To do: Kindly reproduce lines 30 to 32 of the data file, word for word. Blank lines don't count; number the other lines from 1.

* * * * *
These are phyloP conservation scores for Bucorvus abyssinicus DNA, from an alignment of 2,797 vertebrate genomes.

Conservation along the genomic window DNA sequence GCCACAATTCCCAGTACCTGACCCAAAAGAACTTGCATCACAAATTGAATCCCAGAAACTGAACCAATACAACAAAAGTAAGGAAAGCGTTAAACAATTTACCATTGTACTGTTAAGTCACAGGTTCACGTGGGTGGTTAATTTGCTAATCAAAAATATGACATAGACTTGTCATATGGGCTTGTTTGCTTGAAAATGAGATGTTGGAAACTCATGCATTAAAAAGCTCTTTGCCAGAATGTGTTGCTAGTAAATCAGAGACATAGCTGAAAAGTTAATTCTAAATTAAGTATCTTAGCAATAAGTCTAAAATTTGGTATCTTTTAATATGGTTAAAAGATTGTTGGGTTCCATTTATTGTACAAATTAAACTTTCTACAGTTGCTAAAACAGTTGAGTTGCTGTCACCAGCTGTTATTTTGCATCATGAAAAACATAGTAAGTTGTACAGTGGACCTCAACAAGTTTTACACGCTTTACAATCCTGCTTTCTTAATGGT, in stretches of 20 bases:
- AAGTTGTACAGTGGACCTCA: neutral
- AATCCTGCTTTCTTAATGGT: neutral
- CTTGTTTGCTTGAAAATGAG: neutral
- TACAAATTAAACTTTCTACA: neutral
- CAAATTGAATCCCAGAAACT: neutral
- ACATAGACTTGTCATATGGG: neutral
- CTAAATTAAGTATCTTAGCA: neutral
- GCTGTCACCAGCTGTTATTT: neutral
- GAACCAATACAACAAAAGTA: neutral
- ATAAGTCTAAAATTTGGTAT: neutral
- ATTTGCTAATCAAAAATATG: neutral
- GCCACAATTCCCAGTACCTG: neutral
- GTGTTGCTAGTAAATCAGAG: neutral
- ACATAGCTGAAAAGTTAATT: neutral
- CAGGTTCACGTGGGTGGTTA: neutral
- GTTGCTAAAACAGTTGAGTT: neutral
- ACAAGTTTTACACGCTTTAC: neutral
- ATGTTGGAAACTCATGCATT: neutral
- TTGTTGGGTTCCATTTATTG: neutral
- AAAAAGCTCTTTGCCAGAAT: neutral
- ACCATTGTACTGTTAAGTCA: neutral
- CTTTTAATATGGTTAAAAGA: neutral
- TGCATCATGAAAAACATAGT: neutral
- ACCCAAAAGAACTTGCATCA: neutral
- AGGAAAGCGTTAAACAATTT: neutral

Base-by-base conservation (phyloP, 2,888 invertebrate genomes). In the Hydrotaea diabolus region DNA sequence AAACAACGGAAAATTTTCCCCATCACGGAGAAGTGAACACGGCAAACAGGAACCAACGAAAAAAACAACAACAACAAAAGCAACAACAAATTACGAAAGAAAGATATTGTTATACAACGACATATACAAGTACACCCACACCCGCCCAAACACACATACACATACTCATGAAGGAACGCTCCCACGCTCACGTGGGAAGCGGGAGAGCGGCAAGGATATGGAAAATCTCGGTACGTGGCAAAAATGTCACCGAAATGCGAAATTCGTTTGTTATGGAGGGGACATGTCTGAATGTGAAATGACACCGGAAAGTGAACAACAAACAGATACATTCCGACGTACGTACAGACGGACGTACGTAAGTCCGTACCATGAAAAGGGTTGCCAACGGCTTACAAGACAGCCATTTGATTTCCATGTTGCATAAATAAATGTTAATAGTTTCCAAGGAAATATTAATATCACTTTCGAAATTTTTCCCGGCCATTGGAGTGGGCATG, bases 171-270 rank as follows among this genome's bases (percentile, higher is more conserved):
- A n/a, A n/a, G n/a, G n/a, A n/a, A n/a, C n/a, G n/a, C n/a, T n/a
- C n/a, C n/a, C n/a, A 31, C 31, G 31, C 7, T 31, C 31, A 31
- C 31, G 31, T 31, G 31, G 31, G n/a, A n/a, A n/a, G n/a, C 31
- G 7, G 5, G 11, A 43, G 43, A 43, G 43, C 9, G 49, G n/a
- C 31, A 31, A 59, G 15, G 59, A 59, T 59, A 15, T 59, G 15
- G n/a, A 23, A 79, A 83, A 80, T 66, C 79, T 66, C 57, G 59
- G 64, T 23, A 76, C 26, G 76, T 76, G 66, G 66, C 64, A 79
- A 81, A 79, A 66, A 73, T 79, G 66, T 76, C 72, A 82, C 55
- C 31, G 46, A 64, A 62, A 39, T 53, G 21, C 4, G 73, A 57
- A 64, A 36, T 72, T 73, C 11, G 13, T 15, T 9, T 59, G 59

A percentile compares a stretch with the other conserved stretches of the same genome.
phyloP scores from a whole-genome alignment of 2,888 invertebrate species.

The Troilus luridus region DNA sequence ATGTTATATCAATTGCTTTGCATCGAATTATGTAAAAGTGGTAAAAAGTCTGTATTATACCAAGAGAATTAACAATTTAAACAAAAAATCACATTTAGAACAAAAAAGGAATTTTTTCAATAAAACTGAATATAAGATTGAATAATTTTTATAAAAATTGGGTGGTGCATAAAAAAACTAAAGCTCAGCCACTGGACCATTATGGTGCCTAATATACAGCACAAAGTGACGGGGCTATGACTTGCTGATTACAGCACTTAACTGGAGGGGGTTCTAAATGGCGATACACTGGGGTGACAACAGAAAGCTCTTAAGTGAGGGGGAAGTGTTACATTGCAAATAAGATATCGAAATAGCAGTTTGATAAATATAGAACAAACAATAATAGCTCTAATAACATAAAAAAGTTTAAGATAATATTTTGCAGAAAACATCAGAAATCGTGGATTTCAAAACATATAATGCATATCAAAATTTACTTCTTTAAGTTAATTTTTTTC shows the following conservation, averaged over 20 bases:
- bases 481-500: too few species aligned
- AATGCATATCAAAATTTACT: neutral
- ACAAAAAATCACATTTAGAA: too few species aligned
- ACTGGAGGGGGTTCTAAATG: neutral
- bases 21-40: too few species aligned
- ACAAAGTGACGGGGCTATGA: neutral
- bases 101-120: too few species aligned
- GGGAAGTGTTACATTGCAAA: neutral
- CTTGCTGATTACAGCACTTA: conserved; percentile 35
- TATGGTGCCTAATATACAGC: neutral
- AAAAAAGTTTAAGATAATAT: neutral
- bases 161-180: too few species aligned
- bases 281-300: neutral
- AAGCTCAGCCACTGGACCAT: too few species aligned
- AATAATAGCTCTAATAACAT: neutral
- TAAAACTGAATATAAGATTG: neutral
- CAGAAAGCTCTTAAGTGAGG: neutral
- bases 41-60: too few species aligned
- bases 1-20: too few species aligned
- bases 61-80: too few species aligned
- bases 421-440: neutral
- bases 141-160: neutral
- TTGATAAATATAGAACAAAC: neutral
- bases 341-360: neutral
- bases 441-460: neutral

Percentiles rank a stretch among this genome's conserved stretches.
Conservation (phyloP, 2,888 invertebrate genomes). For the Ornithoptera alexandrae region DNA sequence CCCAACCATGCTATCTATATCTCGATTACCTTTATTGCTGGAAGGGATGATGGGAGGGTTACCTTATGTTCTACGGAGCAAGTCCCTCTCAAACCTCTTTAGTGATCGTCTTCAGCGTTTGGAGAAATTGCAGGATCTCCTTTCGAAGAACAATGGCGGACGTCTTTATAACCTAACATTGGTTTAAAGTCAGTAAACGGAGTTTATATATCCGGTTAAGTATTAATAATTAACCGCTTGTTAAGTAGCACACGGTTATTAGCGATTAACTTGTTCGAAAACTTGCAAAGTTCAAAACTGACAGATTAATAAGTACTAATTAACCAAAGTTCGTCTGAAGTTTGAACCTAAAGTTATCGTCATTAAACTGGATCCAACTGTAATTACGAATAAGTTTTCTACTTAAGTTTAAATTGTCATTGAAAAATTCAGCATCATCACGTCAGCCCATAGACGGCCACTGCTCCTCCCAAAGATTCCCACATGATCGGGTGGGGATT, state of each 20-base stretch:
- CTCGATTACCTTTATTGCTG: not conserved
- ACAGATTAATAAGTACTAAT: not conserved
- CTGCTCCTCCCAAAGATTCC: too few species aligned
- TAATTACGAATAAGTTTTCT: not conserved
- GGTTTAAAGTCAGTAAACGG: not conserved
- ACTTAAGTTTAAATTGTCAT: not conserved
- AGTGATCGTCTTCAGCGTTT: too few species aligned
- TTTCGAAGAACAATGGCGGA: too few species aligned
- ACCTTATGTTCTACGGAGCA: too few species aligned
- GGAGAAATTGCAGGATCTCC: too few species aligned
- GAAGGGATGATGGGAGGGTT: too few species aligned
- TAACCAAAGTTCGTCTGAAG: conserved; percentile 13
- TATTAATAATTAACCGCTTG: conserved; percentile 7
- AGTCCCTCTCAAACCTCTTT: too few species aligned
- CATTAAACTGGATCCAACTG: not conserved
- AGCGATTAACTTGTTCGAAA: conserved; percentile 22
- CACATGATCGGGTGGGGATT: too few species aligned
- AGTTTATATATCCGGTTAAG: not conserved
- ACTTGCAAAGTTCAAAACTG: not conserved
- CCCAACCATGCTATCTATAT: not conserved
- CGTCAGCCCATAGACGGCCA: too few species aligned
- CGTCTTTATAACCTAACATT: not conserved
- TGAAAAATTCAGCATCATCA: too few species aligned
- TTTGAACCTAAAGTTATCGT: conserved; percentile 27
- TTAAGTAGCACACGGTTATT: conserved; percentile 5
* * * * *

- C n/a, C n/a, C n/a, A 31, C 31, G 31, C 7, T 31, C 31, A 31
- C 31, G 31, T 31, G 31, G 31, G n/a, A n/a, A n/a, G n/a, C 31
- G 7, G 5, G 11, A 43, G 43, A 43, G 43, C 9, G 49, G n/a